"This document pre-dates Brian and Gabby's trip so its creation really doesn't have any relation necessarily to the unfortunate events that unfolded thereafter," defense attorney P. Matthew Luka said, per CNN. "I know that some of the wording that was used in the letter is unfortunate and might suggest that it has some connection but it doesn't."
However, Reilly wants its relevance left up to a jury, as he stated that there's no date on the letter, and they want to ask Roberta about it in a deposition. In response to the situation, Judge Danielle Brewer said, "I don't see how it wouldn't be relevant to the action," CNN reported.
The trial is scheduled to begin in August.
RELATED: For more up-to-date information, sign up for our daily newsletter.
The lawsuit was first filed in March 2022.
The Petito family first asked for the letter in the court filing, but they will have to do so again during the discovery process—where both parties exchange information about witnesses and evidence to be presented at trial.
Gabby's parents filed the civil lawsuit against the Laundries in March 2022, as a result of their behavior while Gabby was missing, claiming that they knew Brian killed her and were attempting to help him flee the country, ABC-affiliate WWSB reported.
"Christopher Laundrie and Roberta Laundrie exhibited extreme and outrageous conduct which constitutes behavior, under the circumstances, which goes beyond all possible bounds of decency and is regarded as shocking, atrocious and utterly intolerable in a civilized community," the suit says, per WWSB.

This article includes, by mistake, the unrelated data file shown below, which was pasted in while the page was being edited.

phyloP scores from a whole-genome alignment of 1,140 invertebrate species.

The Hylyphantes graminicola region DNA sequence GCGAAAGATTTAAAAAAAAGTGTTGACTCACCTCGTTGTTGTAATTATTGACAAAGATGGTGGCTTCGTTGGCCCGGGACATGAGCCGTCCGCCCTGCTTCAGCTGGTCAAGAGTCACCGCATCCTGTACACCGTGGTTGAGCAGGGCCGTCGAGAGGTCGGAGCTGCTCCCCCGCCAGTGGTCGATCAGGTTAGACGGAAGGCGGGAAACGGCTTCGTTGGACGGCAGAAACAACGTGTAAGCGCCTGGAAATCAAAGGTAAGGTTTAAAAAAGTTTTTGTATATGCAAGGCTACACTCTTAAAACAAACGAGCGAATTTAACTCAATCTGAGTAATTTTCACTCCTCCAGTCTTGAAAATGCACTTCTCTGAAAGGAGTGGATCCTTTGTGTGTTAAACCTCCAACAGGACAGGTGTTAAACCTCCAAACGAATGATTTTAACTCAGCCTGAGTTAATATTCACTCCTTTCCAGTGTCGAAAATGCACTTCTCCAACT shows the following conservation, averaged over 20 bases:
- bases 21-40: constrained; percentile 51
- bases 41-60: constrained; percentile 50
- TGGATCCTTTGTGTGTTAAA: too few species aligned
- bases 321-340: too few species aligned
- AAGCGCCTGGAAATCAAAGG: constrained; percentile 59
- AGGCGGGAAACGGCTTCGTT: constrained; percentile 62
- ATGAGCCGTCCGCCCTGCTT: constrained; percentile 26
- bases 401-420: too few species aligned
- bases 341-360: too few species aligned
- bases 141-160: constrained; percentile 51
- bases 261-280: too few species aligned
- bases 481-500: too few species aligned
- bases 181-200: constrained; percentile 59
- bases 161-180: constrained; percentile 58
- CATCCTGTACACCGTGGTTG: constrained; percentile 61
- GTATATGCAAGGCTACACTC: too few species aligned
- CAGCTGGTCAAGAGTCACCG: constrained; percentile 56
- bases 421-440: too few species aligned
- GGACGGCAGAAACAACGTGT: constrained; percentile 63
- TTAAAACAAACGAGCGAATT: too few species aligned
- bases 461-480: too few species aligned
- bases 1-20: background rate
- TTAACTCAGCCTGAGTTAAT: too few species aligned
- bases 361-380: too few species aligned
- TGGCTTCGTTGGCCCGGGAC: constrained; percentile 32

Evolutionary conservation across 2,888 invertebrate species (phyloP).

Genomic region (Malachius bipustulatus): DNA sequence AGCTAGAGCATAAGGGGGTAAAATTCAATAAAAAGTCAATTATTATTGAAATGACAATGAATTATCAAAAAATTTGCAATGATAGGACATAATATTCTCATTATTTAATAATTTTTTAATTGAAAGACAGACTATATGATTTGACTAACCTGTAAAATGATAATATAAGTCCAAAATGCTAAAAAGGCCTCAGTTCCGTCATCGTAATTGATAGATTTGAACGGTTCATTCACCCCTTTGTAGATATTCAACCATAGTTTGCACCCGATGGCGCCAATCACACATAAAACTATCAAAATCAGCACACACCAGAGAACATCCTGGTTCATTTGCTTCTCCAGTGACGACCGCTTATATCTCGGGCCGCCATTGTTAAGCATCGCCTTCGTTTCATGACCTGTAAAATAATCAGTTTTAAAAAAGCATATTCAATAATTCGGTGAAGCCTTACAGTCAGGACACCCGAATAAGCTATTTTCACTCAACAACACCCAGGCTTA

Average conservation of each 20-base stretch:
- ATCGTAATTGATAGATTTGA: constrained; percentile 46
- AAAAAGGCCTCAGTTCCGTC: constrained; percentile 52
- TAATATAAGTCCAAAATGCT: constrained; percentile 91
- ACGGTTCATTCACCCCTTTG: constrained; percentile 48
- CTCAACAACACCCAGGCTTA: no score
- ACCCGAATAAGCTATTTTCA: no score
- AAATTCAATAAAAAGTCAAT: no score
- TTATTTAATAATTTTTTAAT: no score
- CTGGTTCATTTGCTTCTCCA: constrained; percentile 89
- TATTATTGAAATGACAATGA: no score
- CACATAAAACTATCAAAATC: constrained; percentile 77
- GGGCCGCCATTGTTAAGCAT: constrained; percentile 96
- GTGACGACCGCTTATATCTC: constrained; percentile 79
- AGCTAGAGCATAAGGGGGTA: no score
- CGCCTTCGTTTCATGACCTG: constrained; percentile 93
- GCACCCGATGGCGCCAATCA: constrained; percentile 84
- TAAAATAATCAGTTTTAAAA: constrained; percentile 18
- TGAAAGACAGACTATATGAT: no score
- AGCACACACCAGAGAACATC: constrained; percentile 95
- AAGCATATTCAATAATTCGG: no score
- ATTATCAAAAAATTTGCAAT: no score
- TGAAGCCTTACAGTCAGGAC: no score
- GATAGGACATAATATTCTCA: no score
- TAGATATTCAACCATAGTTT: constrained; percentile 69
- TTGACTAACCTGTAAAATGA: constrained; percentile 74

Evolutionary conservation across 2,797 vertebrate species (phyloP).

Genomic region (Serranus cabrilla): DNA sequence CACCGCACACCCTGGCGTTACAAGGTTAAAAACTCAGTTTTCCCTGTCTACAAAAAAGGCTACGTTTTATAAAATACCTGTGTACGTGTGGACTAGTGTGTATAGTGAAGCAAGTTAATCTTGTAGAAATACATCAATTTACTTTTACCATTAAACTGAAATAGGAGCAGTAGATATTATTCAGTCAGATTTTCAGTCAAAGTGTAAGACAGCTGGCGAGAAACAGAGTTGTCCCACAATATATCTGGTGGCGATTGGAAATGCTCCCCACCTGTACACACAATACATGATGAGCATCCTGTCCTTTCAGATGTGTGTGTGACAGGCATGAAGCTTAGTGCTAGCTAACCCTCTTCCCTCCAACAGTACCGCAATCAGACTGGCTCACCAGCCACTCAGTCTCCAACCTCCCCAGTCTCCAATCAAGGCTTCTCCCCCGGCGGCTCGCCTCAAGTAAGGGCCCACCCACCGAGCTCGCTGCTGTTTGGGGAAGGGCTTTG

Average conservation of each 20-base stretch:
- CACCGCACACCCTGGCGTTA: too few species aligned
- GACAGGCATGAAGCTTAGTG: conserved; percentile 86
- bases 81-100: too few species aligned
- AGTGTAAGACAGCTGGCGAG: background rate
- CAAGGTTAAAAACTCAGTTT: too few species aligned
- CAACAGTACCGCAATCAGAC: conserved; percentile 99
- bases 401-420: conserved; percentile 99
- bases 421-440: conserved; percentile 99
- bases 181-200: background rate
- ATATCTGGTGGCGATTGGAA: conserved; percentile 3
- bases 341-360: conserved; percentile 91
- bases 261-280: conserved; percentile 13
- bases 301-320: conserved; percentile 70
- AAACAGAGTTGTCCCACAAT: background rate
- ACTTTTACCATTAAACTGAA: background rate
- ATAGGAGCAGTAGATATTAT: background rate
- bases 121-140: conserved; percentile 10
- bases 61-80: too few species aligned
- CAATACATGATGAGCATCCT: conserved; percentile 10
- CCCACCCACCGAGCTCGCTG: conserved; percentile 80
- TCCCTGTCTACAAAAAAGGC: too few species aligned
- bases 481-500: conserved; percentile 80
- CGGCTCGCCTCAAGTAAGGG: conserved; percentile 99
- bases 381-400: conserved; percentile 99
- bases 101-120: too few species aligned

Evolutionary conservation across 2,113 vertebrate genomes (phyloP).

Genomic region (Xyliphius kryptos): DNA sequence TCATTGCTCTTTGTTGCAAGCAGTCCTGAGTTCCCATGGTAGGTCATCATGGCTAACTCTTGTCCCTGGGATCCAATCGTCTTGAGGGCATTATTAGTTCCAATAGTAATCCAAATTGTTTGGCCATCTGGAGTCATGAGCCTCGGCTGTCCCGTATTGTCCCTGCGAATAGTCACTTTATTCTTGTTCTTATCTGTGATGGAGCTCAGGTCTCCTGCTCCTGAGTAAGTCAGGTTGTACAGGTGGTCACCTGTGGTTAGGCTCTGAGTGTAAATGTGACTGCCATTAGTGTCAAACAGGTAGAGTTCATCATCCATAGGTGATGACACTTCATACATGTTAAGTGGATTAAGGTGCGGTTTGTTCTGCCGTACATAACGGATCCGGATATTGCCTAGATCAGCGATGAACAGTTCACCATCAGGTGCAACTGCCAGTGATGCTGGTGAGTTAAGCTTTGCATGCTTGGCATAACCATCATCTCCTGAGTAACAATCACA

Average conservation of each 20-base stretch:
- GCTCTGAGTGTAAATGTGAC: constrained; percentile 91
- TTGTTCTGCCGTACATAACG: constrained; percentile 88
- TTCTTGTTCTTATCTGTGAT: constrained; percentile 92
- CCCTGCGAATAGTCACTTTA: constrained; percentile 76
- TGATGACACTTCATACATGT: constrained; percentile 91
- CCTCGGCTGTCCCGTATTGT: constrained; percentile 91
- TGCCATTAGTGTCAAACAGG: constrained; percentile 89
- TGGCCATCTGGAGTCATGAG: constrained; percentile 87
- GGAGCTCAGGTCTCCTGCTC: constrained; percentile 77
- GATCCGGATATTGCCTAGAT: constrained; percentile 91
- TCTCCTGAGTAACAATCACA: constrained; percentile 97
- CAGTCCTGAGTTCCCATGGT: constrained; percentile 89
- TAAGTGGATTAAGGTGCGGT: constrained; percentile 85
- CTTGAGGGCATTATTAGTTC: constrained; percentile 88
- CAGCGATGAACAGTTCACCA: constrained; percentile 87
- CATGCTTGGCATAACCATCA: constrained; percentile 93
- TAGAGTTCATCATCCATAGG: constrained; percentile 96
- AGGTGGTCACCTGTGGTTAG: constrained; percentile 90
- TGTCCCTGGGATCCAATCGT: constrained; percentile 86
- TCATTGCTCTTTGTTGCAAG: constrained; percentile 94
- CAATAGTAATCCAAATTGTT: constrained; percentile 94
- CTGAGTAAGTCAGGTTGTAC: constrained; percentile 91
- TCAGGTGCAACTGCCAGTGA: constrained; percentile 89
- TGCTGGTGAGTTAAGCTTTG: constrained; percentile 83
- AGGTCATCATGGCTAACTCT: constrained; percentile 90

After the lawsuit was filed, the Laundries' attorney stated that they weren't obligated speak to the public, law enforcement, or the Petito family. Gabby's parents filed a motion to add Bertolino as a defendant in the civil lawsuit in Dec. 2022, CNN reported, claiming that he also knew that Brian murdered Gabby.
Brian was in contact with his parents until he disappeared.
Brian returned to his parents' home in North Port, Florida, on Sept. 1, 2021—in the van that he and Gabby had been sharing. The family later went camping from Sept. 6 to Sept. 8, per a timeline published by CNN.
While he came back without his fiancé, Gabby wasn't reported missing until Sept. 11, after her family wasn't able to reach her. When police tried to speak with Brian and his family, they were only provided with information from the family attorney, per CNN.
After several days of police and the Petito family calling on the Laundries to help find Gabby, Brian's parents reported him missing on Sept. 17, saying they hadn't seen him since Sept. 14.
"We've been trying all week to talk to his family, to talk to Brian, and now they've called us here on Friday, we've gone to the home, and they're saying now they have not seen their son," North Port police spokesperson Josh Taylor told CNN's Chris Cuomo at the time. "It is another twist in this story."
Brian's remains were later found on Oct. 20, 2021, in Myakkahatchee Creek Environmental Park, and the FBI confirmed in Jan. 2022 that a notebook including Brian's written confession "claiming responsibility for Ms. Petito's death" was also found.